KnitOwl and friends

Warping a Simple Frame Loom
to Weave a Belt

Introduction to Project and Yarn

A Sample Belt
A Sample belt woven with this method.
This one needs replacing after 5 years of wear.

What Kind of Yarn?: I usually use 100% wool for the weft, as the weft does not have to be as strong as the warp. You can also use mercerized cotton, or silk yarn, if available. Shoot for durability and tensile strength in the yarn you choose.

How Many Warp Strings?:
What is Wraps per inch?:

The number of warp strings depends on your warp yarn's WPI, or wraps-per inch. The sample belt is woven across 7 warp strings, with a WPI of (about) 18 wraps-per-inch. This is to achieve a belt of about 1 inch across.

Wraps per inch

Yarn in wraps per inch (wpi):
This chart is from Interweave Press.
However, as the yarn I am using is NOT laceweight, I'm not sure how far to trust this wpi chart.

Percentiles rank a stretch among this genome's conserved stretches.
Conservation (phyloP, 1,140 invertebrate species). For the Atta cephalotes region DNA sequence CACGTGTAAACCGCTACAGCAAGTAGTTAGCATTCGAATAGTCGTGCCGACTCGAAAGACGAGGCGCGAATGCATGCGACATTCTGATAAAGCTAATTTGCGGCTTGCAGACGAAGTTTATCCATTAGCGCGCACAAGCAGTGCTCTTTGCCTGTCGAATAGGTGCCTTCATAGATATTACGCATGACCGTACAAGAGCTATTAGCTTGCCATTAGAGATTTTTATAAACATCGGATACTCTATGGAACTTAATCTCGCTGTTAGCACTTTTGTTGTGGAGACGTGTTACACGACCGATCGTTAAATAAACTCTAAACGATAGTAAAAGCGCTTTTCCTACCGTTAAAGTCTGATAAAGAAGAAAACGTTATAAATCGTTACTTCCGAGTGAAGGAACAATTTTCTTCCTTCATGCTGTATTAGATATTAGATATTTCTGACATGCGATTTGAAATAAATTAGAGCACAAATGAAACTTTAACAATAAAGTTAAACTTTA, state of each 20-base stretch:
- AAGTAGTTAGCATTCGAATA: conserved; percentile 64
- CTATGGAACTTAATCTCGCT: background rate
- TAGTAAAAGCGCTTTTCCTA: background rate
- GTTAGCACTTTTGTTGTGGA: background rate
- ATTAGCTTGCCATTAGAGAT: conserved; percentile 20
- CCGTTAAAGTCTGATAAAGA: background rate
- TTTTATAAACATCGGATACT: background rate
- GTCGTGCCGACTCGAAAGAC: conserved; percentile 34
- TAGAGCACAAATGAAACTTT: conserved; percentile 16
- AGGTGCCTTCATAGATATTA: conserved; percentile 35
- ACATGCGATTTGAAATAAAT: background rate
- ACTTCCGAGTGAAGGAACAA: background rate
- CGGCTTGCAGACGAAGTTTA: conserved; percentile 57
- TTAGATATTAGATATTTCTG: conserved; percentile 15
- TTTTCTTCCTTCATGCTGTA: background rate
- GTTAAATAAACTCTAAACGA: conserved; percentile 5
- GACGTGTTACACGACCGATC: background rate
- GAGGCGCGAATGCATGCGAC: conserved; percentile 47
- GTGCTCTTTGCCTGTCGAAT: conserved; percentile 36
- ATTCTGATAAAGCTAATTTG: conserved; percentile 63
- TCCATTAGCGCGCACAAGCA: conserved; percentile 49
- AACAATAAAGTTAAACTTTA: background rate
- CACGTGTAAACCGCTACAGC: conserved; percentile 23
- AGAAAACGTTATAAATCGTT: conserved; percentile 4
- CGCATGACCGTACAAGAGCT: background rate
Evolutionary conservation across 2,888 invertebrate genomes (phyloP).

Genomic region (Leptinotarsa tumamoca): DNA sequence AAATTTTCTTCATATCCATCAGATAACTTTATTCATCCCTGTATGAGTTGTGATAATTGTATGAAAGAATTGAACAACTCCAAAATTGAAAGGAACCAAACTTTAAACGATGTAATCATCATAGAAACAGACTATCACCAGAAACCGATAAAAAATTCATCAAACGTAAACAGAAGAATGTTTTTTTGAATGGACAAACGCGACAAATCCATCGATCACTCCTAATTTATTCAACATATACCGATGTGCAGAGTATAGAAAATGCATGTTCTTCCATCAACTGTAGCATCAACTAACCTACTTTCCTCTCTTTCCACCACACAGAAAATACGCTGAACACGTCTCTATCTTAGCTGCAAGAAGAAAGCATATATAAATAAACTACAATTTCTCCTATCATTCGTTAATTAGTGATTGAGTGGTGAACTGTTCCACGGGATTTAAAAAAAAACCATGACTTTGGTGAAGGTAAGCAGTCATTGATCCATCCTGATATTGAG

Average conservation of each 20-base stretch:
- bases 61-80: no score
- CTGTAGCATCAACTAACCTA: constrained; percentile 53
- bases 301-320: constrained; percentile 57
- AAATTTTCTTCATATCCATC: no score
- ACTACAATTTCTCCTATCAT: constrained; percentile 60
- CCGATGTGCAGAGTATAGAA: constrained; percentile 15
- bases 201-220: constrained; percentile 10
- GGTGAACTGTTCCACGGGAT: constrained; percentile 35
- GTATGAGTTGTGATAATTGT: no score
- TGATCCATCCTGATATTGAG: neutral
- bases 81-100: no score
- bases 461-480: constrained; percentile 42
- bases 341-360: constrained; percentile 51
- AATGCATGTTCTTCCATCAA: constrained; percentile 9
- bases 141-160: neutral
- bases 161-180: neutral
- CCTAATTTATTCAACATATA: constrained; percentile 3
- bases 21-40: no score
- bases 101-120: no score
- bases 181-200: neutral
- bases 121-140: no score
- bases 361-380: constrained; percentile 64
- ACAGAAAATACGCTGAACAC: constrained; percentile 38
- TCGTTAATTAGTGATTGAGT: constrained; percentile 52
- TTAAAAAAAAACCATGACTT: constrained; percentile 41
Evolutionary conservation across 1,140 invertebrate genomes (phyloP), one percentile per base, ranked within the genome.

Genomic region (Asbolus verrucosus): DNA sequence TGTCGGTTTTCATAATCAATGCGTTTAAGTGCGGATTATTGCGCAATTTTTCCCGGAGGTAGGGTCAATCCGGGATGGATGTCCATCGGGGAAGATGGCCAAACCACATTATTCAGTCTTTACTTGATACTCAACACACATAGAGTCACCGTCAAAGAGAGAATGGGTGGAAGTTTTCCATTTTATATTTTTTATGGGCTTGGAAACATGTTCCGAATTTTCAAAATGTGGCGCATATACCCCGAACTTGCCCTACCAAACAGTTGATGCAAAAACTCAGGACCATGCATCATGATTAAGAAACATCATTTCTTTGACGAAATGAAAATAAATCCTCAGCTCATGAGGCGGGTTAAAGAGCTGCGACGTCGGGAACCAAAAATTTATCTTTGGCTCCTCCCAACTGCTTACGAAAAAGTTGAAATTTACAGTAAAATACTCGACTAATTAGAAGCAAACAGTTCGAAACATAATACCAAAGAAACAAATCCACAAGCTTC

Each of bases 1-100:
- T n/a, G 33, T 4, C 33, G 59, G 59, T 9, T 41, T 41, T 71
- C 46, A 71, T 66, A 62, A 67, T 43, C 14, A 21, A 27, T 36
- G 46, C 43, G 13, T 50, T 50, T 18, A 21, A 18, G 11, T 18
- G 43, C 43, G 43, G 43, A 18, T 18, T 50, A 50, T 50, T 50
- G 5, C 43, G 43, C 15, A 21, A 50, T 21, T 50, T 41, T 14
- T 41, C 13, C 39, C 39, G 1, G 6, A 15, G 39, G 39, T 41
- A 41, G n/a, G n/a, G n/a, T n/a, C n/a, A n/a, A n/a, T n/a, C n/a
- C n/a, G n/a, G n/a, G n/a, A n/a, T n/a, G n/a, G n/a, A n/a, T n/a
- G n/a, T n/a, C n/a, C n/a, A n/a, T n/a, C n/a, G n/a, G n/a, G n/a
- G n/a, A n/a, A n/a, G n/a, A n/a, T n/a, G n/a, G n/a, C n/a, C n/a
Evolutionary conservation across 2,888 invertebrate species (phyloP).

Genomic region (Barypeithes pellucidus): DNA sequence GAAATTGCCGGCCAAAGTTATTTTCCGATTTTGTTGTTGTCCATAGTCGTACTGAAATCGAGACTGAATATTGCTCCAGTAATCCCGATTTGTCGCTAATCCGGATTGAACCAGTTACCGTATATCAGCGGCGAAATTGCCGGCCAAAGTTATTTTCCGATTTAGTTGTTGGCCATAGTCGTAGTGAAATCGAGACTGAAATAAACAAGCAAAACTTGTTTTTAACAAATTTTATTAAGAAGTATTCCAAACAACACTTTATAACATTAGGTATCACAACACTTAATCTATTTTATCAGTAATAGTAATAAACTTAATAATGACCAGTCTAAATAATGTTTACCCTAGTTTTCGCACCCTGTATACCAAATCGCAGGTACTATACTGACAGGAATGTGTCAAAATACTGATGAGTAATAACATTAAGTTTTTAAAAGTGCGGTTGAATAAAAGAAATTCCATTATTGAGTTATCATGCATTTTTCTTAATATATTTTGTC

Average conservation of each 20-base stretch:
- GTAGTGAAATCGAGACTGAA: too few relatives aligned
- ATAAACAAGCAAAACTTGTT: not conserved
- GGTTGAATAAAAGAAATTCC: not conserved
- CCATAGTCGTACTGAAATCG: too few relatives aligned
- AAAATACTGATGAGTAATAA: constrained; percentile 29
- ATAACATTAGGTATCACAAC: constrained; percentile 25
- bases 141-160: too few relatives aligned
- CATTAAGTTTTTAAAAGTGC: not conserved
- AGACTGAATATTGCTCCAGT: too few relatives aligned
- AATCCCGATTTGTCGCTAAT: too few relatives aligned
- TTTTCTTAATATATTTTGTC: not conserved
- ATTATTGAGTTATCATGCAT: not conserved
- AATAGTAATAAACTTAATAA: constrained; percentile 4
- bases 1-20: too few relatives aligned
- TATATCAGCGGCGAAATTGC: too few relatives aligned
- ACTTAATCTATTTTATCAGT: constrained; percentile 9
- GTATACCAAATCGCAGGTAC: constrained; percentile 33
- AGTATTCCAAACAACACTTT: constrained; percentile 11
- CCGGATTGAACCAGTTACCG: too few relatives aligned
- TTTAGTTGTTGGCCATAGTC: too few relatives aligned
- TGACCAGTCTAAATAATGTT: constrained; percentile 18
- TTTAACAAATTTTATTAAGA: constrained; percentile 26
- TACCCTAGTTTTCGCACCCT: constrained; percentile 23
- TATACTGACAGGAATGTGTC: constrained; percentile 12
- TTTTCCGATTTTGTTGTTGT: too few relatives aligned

18 or more wpilace weight
16 wpifingering weight
14 wpisport weight
12 wpiworsted weight
10 wpibulky
8 or less wpivery bulky

To determine how wide to make your belt:

  • Determine the wraps-per-inch of your warp yarn (see picture above) by wrapping the yarn around a ruler. The number of times the yarn wraps around the ruler within an inch (without gapping or overlapping) is your wraps-per-inch (wpi) number.
  • Consider your gap between warp strings (when strung for weaving) will be the width of two strings. Remember there will be one less 'gap' than there will be strings. If there are 5 warp strings, there will be 4 gaps, 7 warp strings = 6 gaps etc..
  • The horizontal stripe pattern shown requires an odd number of warp strings.

My layout for 18 wpi (rounded to 19).

The resulting fabric is greater than one inch, and has seven strings (black lines). The numbers count the gaps as being two strings wide.

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